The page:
Since the new recruit will not be meeting their colleagues in person, it becomes crucial to focus on team-building activities that can help the employee feel connected and more at ease with their co-workers. To address this and to create a sense of camaraderie, set up fun, virtual Q&A and interactive game sessions where your employees can get to know each other better. It would also be a good idea to ask the other team members to reach out to their new co-workers to check in on how they are settling in and if they need any help or information.
Having the new recruit share screen or facetime with founders and senior leadership will have a profound effect. Hearing about the company’s vision directly from the people who make the decisions, will set the right tone and will help the employee imbibe the vision and culture faster. It is also crucial that those on the panel that interviewed the candidate are also part of the onboarding team. It helps to carry forward discussions that may have begun during the interview process and it will help for the employee to see familiar faces again.
Additionally, assigning a virtual buddy or mentor to the new team member can go a long way in making a new hire feel supported and connected. You can also take things up a notch like Buffer; Instead of one, Buffer has a three-buddy system where they assign a leader, a role, and a culture buddy to all their new recruits.
Focus on the company’s culture
When onboarding virtually, explaining and exhibiting the company’s culture can be tricky but not impossible. Start from day one; host a virtual team lunch where all employees can call for their favourite foods at the company’s expense and get to know each other over the meal. In addition, it is a good idea to host virtual game rooms and happy hours where employees can break the ice and interact with their co-workers informally.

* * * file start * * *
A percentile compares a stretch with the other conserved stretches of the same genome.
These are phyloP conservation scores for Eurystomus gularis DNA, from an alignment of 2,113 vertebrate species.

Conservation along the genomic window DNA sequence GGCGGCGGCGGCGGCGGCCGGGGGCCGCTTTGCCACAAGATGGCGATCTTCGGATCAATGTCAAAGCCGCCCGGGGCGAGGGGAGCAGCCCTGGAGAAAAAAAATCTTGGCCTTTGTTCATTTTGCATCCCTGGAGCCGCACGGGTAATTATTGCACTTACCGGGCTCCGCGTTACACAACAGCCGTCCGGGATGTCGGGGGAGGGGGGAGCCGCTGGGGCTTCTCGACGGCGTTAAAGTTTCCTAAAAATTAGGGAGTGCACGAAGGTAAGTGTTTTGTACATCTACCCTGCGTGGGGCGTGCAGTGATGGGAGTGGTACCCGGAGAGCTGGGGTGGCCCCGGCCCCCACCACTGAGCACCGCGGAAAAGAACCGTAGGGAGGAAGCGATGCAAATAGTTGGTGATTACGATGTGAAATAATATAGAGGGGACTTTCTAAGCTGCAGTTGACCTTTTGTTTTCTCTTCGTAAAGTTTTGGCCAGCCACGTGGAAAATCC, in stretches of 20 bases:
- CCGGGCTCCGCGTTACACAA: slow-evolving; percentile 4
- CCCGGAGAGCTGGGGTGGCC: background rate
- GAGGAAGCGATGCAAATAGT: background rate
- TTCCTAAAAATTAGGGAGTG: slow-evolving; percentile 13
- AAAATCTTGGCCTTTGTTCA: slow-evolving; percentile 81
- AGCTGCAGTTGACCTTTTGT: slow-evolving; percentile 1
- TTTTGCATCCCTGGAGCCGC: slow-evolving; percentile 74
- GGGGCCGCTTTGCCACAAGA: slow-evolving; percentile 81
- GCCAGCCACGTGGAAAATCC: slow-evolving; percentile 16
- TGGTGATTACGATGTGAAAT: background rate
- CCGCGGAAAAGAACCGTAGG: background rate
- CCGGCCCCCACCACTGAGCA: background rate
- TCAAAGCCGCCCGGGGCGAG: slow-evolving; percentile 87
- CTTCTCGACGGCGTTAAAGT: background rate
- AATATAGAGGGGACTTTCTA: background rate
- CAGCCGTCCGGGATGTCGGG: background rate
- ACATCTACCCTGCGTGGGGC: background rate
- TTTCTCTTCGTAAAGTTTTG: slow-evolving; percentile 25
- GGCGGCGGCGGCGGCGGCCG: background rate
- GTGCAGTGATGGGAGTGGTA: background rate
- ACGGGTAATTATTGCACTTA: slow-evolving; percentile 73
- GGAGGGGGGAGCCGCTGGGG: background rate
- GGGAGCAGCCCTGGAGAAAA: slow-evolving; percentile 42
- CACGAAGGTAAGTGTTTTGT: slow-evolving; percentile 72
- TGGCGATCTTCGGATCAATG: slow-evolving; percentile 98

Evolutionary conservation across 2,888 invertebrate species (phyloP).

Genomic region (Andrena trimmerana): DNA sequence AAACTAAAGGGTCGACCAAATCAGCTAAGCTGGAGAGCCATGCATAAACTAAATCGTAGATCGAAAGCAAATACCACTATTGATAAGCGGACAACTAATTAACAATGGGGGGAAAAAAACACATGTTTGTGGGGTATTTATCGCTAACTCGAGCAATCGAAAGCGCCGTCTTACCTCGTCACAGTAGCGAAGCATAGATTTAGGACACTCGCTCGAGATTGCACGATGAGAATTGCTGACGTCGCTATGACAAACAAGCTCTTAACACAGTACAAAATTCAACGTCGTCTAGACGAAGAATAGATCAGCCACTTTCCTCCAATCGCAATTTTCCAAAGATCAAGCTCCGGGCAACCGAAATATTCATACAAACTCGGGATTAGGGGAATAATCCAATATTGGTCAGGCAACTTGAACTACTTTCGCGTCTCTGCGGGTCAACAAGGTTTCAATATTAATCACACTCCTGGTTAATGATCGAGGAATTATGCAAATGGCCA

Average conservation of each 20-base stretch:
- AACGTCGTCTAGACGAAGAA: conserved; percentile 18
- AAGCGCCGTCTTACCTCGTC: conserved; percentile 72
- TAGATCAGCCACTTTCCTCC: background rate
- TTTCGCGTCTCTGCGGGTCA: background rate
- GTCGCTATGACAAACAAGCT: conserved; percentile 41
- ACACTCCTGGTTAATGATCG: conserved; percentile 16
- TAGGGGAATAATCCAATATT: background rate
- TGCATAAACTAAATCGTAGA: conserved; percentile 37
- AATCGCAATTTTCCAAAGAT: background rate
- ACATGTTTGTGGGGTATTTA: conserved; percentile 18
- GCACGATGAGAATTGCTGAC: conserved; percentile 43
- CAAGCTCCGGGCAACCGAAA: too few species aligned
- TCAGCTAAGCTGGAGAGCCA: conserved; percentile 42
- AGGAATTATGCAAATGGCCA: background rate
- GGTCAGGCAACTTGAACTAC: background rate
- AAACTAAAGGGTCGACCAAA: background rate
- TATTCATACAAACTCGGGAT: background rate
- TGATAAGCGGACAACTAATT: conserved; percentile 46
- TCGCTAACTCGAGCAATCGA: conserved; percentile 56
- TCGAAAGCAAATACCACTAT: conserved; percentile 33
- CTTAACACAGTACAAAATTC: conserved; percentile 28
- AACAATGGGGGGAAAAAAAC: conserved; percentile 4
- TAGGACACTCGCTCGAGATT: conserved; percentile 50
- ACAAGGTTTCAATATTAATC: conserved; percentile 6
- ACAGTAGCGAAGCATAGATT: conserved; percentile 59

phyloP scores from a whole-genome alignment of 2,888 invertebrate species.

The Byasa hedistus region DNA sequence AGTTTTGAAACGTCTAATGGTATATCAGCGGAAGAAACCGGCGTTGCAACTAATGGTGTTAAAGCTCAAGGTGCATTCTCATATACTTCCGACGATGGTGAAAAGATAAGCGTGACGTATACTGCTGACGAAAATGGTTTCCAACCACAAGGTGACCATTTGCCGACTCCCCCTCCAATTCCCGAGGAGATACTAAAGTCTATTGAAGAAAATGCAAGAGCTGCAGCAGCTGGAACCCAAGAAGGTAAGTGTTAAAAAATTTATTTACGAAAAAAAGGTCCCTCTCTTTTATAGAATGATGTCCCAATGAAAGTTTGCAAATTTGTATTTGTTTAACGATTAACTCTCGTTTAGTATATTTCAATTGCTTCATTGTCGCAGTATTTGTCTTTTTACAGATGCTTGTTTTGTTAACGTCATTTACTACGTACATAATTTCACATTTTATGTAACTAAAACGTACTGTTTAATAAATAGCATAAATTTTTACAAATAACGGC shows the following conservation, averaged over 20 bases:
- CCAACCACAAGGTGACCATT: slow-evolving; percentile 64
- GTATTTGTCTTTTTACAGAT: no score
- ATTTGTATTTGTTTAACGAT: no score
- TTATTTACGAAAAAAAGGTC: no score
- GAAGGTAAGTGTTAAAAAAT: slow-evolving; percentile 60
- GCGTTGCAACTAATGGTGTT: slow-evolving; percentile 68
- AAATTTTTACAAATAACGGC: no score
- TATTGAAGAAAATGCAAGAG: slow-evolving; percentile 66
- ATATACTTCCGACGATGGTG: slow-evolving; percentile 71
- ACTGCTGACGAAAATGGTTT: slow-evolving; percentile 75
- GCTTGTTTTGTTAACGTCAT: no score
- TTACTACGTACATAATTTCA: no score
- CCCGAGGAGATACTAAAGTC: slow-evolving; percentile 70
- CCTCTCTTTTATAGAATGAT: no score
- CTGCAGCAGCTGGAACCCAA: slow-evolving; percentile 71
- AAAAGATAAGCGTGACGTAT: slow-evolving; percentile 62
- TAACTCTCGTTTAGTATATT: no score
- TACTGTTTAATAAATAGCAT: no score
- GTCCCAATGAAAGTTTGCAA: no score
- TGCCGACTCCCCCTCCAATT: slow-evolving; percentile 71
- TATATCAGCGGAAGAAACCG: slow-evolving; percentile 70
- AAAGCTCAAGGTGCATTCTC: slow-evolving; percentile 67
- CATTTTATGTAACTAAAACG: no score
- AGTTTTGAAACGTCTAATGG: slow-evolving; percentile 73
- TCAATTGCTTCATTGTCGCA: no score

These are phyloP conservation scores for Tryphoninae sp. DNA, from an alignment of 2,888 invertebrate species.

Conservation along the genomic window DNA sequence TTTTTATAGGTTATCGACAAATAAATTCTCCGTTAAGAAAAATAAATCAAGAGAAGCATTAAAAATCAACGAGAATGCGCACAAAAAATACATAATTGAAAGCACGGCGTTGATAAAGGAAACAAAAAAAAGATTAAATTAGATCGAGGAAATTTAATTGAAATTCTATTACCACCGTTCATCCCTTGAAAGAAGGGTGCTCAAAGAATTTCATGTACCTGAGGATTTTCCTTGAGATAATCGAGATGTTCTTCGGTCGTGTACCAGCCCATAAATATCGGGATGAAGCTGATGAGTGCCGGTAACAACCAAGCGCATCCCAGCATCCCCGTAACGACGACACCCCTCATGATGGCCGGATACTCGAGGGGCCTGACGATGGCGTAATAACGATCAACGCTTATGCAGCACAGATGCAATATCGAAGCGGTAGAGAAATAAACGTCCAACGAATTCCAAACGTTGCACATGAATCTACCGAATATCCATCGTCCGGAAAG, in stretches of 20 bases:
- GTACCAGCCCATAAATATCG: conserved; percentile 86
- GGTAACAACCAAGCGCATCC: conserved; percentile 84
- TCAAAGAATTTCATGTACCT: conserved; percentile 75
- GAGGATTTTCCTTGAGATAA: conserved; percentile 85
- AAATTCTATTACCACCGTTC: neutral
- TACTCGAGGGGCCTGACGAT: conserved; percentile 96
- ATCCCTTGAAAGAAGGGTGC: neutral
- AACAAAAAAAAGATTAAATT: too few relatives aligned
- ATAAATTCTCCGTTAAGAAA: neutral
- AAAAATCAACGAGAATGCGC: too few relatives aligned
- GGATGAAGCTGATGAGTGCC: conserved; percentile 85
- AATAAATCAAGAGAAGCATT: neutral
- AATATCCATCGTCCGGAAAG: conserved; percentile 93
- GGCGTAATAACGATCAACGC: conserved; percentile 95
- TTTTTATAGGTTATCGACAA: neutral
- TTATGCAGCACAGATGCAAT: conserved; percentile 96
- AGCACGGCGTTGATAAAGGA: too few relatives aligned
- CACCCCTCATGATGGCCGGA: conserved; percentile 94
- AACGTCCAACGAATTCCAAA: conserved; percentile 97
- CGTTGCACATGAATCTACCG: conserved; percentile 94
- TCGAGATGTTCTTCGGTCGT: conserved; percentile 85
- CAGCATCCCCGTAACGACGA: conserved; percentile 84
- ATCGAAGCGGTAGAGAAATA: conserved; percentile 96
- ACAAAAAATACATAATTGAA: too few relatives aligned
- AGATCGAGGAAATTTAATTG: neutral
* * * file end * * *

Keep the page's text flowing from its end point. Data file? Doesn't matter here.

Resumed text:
If checking in daily with the new hire seems like overkill, set up online polls or quizzes that they can take to let you know how they are doing.
Working in isolation can be a bummer for a newcomer (rhymes perfectly, don’t you think?). So, use technology and digital tools that enable employees to work better together and help foster collaboration and communication.
Add a personal touch
A thoughtful gesture can go a long way! Employees usually look forward to celebrating birthdays with the team; so, make it a point to send across a cake and ensure everyone participates in the event virtually.
To address your employees’ mental and physical health, send across memberships to yoga, meditation, or fitness classes. In addition, schedule a monthly check-in with a nutritionist, medical practitioner, or counsellor to ensure they stay on top of their health.
The fact is that onboarding begins during the hiring process itself. Each interaction and interview plays a part in shaping first impressions. This is particularly true of the offer negotiation process. If a candidate feels that the offer is not fair but still chooses to accept the job, it sets a tone for how the employee will engage with the company in the future. Even if the relationship has begun on the wrong foot, these strategies, while not exhaustive, will help you foster an environment that is conducive to cooperation and teamwork with new recruits. Enforcing your company culture across borders or great distances—one that breeds trust, accountability, and transparency—is not an easy task. Every employee touchpoint must reinforce it, starting with the hiring process and particularly through the onboarding process. Remember, happy employees, make happy customers.